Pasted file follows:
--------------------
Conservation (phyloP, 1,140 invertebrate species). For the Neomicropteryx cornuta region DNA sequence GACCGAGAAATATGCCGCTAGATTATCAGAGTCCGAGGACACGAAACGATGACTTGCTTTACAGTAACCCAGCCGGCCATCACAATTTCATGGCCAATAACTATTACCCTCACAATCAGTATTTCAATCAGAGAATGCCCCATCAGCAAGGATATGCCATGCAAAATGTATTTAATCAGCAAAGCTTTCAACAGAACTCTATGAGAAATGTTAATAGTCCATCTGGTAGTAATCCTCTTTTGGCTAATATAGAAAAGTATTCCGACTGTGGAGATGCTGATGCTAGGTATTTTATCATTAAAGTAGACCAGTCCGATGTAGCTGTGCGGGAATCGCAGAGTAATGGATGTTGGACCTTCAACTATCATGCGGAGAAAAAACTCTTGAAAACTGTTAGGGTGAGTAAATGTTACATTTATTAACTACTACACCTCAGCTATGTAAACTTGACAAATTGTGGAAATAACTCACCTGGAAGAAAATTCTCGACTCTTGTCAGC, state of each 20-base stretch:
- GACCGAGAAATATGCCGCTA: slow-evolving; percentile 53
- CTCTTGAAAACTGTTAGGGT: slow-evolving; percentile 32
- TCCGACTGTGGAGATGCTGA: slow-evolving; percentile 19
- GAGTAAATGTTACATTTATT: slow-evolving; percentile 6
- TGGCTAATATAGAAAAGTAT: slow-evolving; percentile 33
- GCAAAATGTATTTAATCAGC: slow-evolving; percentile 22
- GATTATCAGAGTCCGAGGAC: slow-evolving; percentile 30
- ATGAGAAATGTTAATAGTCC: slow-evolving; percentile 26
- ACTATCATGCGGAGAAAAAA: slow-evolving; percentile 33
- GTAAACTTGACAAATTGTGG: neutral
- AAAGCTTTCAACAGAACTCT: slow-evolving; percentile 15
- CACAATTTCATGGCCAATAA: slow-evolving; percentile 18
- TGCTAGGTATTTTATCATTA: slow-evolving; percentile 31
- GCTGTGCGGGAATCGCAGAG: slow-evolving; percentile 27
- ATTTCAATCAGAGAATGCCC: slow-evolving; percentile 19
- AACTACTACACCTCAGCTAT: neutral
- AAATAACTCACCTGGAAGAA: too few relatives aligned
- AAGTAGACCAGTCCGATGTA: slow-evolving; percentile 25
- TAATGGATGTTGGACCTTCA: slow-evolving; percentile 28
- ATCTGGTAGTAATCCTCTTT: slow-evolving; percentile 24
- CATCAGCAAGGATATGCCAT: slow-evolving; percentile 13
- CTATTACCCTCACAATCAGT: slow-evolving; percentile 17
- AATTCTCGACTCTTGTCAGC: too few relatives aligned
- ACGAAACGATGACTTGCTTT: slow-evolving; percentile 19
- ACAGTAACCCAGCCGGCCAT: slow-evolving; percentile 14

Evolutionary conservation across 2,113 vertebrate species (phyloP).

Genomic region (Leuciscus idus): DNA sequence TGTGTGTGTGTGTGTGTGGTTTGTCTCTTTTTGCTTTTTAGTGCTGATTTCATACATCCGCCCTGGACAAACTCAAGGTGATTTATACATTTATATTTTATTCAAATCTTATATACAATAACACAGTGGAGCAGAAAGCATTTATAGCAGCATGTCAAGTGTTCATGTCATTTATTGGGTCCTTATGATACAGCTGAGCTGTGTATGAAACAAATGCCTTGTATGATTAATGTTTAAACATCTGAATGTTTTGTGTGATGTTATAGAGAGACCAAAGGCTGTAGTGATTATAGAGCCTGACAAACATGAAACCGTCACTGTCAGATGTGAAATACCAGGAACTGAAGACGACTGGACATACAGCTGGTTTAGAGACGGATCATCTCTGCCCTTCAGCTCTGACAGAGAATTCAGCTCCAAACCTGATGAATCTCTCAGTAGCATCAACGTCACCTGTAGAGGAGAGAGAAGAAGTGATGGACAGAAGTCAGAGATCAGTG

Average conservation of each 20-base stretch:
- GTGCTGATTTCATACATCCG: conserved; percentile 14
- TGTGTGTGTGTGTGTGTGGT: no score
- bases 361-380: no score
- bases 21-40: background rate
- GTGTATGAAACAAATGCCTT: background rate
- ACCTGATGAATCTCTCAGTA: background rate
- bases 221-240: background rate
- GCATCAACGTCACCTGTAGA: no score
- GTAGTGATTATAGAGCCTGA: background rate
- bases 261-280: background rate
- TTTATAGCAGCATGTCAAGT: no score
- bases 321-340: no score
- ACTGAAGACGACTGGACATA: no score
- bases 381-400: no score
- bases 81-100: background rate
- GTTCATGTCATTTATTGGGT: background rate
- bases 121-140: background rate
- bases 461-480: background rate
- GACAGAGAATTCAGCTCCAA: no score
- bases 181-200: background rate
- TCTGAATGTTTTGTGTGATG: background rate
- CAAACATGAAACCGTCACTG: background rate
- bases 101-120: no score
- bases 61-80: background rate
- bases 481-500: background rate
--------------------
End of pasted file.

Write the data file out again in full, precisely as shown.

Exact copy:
Conservation (phyloP, 1,140 invertebrate species). For the Neomicropteryx cornuta region DNA sequence GACCGAGAAATATGCCGCTAGATTATCAGAGTCCGAGGACACGAAACGATGACTTGCTTTACAGTAACCCAGCCGGCCATCACAATTTCATGGCCAATAACTATTACCCTCACAATCAGTATTTCAATCAGAGAATGCCCCATCAGCAAGGATATGCCATGCAAAATGTATTTAATCAGCAAAGCTTTCAACAGAACTCTATGAGAAATGTTAATAGTCCATCTGGTAGTAATCCTCTTTTGGCTAATATAGAAAAGTATTCCGACTGTGGAGATGCTGATGCTAGGTATTTTATCATTAAAGTAGACCAGTCCGATGTAGCTGTGCGGGAATCGCAGAGTAATGGATGTTGGACCTTCAACTATCATGCGGAGAAAAAACTCTTGAAAACTGTTAGGGTGAGTAAATGTTACATTTATTAACTACTACACCTCAGCTATGTAAACTTGACAAATTGTGGAAATAACTCACCTGGAAGAAAATTCTCGACTCTTGTCAGC, state of each 20-base stretch:
- GACCGAGAAATATGCCGCTA: slow-evolving; percentile 53
- CTCTTGAAAACTGTTAGGGT: slow-evolving; percentile 32
- TCCGACTGTGGAGATGCTGA: slow-evolving; percentile 19
- GAGTAAATGTTACATTTATT: slow-evolving; percentile 6
- TGGCTAATATAGAAAAGTAT: slow-evolving; percentile 33
- GCAAAATGTATTTAATCAGC: slow-evolving; percentile 22
- GATTATCAGAGTCCGAGGAC: slow-evolving; percentile 30
- ATGAGAAATGTTAATAGTCC: slow-evolving; percentile 26
- ACTATCATGCGGAGAAAAAA: slow-evolving; percentile 33
- GTAAACTTGACAAATTGTGG: neutral
- AAAGCTTTCAACAGAACTCT: slow-evolving; percentile 15
- CACAATTTCATGGCCAATAA: slow-evolving; percentile 18
- TGCTAGGTATTTTATCATTA: slow-evolving; percentile 31
- GCTGTGCGGGAATCGCAGAG: slow-evolving; percentile 27
- ATTTCAATCAGAGAATGCCC: slow-evolving; percentile 19
- AACTACTACACCTCAGCTAT: neutral
- AAATAACTCACCTGGAAGAA: too few relatives aligned
- AAGTAGACCAGTCCGATGTA: slow-evolving; percentile 25
- TAATGGATGTTGGACCTTCA: slow-evolving; percentile 28
- ATCTGGTAGTAATCCTCTTT: slow-evolving; percentile 24
- CATCAGCAAGGATATGCCAT: slow-evolving; percentile 13
- CTATTACCCTCACAATCAGT: slow-evolving; percentile 17
- AATTCTCGACTCTTGTCAGC: too few relatives aligned
- ACGAAACGATGACTTGCTTT: slow-evolving; percentile 19
- ACAGTAACCCAGCCGGCCAT: slow-evolving; percentile 14

Evolutionary conservation across 2,113 vertebrate species (phyloP).

Genomic region (Leuciscus idus): DNA sequence TGTGTGTGTGTGTGTGTGGTTTGTCTCTTTTTGCTTTTTAGTGCTGATTTCATACATCCGCCCTGGACAAACTCAAGGTGATTTATACATTTATATTTTATTCAAATCTTATATACAATAACACAGTGGAGCAGAAAGCATTTATAGCAGCATGTCAAGTGTTCATGTCATTTATTGGGTCCTTATGATACAGCTGAGCTGTGTATGAAACAAATGCCTTGTATGATTAATGTTTAAACATCTGAATGTTTTGTGTGATGTTATAGAGAGACCAAAGGCTGTAGTGATTATAGAGCCTGACAAACATGAAACCGTCACTGTCAGATGTGAAATACCAGGAACTGAAGACGACTGGACATACAGCTGGTTTAGAGACGGATCATCTCTGCCCTTCAGCTCTGACAGAGAATTCAGCTCCAAACCTGATGAATCTCTCAGTAGCATCAACGTCACCTGTAGAGGAGAGAGAAGAAGTGATGGACAGAAGTCAGAGATCAGTG

Average conservation of each 20-base stretch:
- GTGCTGATTTCATACATCCG: conserved; percentile 14
- TGTGTGTGTGTGTGTGTGGT: no score
- bases 361-380: no score
- bases 21-40: background rate
- GTGTATGAAACAAATGCCTT: background rate
- ACCTGATGAATCTCTCAGTA: background rate
- bases 221-240: background rate
- GCATCAACGTCACCTGTAGA: no score
- GTAGTGATTATAGAGCCTGA: background rate
- bases 261-280: background rate
- TTTATAGCAGCATGTCAAGT: no score
- bases 321-340: no score
- ACTGAAGACGACTGGACATA: no score
- bases 381-400: no score
- bases 81-100: background rate
- GTTCATGTCATTTATTGGGT: background rate
- bases 121-140: background rate
- bases 461-480: background rate
- GACAGAGAATTCAGCTCCAA: no score
- bases 181-200: background rate
- TCTGAATGTTTTGTGTGATG: background rate
- CAAACATGAAACCGTCACTG: background rate
- bases 101-120: no score
- bases 61-80: background rate
- bases 481-500: background rate